Kathrine Skollingsberg, public relations and webmaster, Department of Physics & Astronomy

Zigmund “Ziggy” Peacock, the University of Utah’s first physics and astronomy lecture demonstration specialist, fondly nicknamed, “Physics Wizard,” died on Wednesday, July 26, 2017 at 73 years of age. For nearly 30 years until his retirement in 2007, Peacock oversaw one of the largest physics demonstration shops in the country, covering more than 3,700-square-feet filled with more than 5,000 demos, many of which Peacock designed and built himself.

PHOTO CREDIT: Adam Beehler

Peacock felt that students learned best when they were having fun, and he worked diligently to ensure they were always engaged and excited.

“He had this ability to make the unknown, known. He was a crackerjack designer and engineer. I could go to him with the most enigmatic physics concepts and he’d quickly come up with a method of demonstrating it in a clear, understandable manner,” said Ben Bromley, chair of the Department of Physics & Astronomy. “I learned an enormous amount about how to convey physics in a memorable way. He was professional always, but also mischievous.”

He wowed hundreds of thousands of students, faculty, and members of the community with his scientific demonstrations. Peacock was a very intelligent man with a photographic memory, and with a knack for making sense of the most complicated subjects. Every student who took a physics course in the late 1970’s up through 2007 got to know Peacock as he brought advanced physics concepts to life right in front of them. Peacock’s enthusiasm, warm sense of humor, and passion for science education and outreach made him one of the U’s most venerated and beloved figures.

“The most thrilling moment for me is when a student walks up to me and says, ‘You know, I came to one of your demos in grade school and now I’m here,’ studying physics or engineering or whatever,” Peacock said in a statement to the American Association of Physics Teachers, an organization that described him as a “Utah physics demo wiz.”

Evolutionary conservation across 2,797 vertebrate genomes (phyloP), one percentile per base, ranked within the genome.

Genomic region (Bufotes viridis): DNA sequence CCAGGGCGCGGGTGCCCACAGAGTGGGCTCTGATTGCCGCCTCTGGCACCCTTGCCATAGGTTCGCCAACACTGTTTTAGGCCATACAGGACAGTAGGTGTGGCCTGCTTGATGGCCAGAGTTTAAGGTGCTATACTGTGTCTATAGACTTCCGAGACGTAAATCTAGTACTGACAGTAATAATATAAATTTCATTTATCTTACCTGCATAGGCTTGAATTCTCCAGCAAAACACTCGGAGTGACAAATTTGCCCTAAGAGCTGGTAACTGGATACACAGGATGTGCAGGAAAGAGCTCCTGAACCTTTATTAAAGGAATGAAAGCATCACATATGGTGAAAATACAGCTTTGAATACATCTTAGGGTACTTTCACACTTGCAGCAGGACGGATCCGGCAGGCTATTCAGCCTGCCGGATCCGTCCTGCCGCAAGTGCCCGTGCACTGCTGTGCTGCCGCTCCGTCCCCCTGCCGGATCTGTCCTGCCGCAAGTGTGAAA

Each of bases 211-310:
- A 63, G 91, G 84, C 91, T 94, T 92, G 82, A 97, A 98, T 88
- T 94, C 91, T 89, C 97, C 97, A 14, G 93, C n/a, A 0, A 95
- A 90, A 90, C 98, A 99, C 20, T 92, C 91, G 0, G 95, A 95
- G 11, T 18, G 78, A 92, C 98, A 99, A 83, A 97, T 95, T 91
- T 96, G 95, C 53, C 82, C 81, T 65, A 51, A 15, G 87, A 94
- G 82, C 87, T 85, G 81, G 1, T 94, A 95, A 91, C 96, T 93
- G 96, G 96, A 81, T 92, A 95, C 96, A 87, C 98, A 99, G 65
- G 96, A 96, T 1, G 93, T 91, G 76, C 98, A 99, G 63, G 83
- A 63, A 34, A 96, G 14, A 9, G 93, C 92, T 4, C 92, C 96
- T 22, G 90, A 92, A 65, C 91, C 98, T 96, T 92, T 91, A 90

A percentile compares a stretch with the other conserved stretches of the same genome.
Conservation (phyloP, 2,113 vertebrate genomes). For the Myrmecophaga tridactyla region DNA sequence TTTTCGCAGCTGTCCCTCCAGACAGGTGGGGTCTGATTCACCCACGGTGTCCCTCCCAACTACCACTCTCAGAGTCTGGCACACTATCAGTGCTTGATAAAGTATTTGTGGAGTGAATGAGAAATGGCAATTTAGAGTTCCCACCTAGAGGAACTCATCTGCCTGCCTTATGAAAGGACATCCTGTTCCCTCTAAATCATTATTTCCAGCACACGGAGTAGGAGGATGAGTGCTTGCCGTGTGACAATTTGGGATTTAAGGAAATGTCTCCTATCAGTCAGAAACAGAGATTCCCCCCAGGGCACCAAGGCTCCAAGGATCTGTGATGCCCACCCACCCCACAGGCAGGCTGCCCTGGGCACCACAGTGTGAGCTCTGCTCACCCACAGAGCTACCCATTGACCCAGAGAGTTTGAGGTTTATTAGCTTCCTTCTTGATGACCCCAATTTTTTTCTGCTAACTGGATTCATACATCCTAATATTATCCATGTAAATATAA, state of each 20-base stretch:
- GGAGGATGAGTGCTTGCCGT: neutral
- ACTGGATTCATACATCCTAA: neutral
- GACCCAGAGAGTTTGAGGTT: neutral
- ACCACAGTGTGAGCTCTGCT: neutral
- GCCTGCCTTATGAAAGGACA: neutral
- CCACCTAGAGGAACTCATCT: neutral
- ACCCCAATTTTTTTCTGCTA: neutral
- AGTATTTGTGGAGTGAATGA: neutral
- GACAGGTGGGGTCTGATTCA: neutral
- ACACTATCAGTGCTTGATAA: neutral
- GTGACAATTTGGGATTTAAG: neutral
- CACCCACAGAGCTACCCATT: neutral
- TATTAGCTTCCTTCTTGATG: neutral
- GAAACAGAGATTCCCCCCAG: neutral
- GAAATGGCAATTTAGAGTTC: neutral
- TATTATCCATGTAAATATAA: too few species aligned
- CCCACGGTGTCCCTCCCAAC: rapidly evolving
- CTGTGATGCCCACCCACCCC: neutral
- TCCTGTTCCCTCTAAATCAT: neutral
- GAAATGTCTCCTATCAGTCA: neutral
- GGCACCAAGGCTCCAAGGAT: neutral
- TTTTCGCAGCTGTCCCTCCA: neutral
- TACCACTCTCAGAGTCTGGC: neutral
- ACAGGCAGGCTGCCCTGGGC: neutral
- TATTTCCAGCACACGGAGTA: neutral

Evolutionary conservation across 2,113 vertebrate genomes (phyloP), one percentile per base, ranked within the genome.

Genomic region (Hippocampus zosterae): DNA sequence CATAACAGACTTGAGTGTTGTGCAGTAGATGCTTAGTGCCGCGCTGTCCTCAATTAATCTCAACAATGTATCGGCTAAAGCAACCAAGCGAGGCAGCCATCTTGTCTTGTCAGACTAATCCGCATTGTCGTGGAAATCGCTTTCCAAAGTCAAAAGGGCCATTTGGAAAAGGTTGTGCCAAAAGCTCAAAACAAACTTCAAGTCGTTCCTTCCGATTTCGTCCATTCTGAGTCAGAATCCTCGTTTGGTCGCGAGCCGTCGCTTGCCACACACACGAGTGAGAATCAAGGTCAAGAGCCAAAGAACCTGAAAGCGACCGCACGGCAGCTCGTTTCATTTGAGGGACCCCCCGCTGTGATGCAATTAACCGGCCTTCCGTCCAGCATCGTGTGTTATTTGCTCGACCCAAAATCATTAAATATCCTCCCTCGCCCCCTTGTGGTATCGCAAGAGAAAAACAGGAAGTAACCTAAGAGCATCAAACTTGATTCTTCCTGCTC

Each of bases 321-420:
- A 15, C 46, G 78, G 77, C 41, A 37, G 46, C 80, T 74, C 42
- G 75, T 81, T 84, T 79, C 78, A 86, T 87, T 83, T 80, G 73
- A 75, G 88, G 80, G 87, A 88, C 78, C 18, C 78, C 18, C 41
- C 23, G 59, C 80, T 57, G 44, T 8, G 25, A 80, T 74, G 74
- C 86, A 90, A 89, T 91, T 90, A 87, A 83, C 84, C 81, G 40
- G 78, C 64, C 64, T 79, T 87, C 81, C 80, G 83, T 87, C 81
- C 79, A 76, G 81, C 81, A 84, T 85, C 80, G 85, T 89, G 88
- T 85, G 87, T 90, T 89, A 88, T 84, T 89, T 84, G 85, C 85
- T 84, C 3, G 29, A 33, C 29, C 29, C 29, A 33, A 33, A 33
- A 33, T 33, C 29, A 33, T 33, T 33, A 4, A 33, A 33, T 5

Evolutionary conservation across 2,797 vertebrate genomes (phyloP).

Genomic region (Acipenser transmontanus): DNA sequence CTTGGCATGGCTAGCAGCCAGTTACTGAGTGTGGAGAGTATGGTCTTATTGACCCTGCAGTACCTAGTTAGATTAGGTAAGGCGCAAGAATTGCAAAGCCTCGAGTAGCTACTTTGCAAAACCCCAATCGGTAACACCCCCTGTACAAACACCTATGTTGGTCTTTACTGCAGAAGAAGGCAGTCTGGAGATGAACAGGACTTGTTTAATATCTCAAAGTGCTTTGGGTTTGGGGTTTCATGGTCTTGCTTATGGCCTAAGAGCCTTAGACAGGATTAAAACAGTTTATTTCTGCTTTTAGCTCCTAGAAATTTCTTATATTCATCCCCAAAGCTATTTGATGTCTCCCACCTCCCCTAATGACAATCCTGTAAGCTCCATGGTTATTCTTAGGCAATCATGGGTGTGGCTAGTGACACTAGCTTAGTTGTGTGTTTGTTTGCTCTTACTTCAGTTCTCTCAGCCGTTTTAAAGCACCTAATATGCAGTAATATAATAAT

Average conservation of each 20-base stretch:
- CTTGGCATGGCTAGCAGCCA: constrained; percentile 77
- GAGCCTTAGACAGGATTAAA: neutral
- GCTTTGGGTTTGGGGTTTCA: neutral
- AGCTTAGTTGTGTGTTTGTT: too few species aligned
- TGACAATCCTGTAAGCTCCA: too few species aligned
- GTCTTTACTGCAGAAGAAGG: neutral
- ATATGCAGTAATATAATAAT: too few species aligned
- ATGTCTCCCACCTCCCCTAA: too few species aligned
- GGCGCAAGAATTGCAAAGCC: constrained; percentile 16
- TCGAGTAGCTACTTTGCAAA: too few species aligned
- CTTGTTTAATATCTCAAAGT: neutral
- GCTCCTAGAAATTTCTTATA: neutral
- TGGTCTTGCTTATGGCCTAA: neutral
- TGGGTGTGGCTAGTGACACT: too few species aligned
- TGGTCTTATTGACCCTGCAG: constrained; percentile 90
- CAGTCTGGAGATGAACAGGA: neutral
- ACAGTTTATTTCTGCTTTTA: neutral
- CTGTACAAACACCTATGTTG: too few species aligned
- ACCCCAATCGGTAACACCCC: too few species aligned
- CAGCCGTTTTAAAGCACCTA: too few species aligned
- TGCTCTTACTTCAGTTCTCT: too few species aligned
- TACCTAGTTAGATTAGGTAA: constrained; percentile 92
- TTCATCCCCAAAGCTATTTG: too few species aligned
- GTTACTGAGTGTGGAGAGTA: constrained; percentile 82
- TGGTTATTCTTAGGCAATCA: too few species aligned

During his time at the U, Peacock won many awards and accolades from various organizations, including the American Association of Physics Teachers Distinguished Service Citation in 2006, the Meritorious Service Citation from the United States Navy, for which he served for 24 years, in 2003, the Physics Distinguished Staff Award in 2005, and was named an Ambassador for the Salt Lake City Convention & Visitors Bureau in 2004.

He was also known for his unique practical jokes; he once sent a belly dancing telegram, or “bellygram,” to a lecturing professor’s class on the professor’s birthday, and occasionally tossed bang-snap fireworks into classrooms to lighten the mood when the professor was being too serious. He felt that students learned best when they were having fun, and he worked diligently to ensure they were always engaged and excited.

“Ziggy was a true pioneer for physics lecture demonstrations. He left quite an amazing legacy, and not just at the U,” remembers Adam Beehler, Peacock’s successor as the U’s lecture demonstration specialist. “Other professionals and I agree that he was an innovator, an inspiration, a special and great colleague, and above all, a true dear and loved friend.”

See Peacock in action in his final demonstration show at the U to celebrate his retirement. Peacock begins physics at 5:37. 

To honor Peacock’s memory, the Department of Physics & Astronomy is establishing an annual public science demonstration show as a tribute to Peacock’s lifelong mission to bring science education to people of all ages and abilities. The details of which will be announced on the department’s website: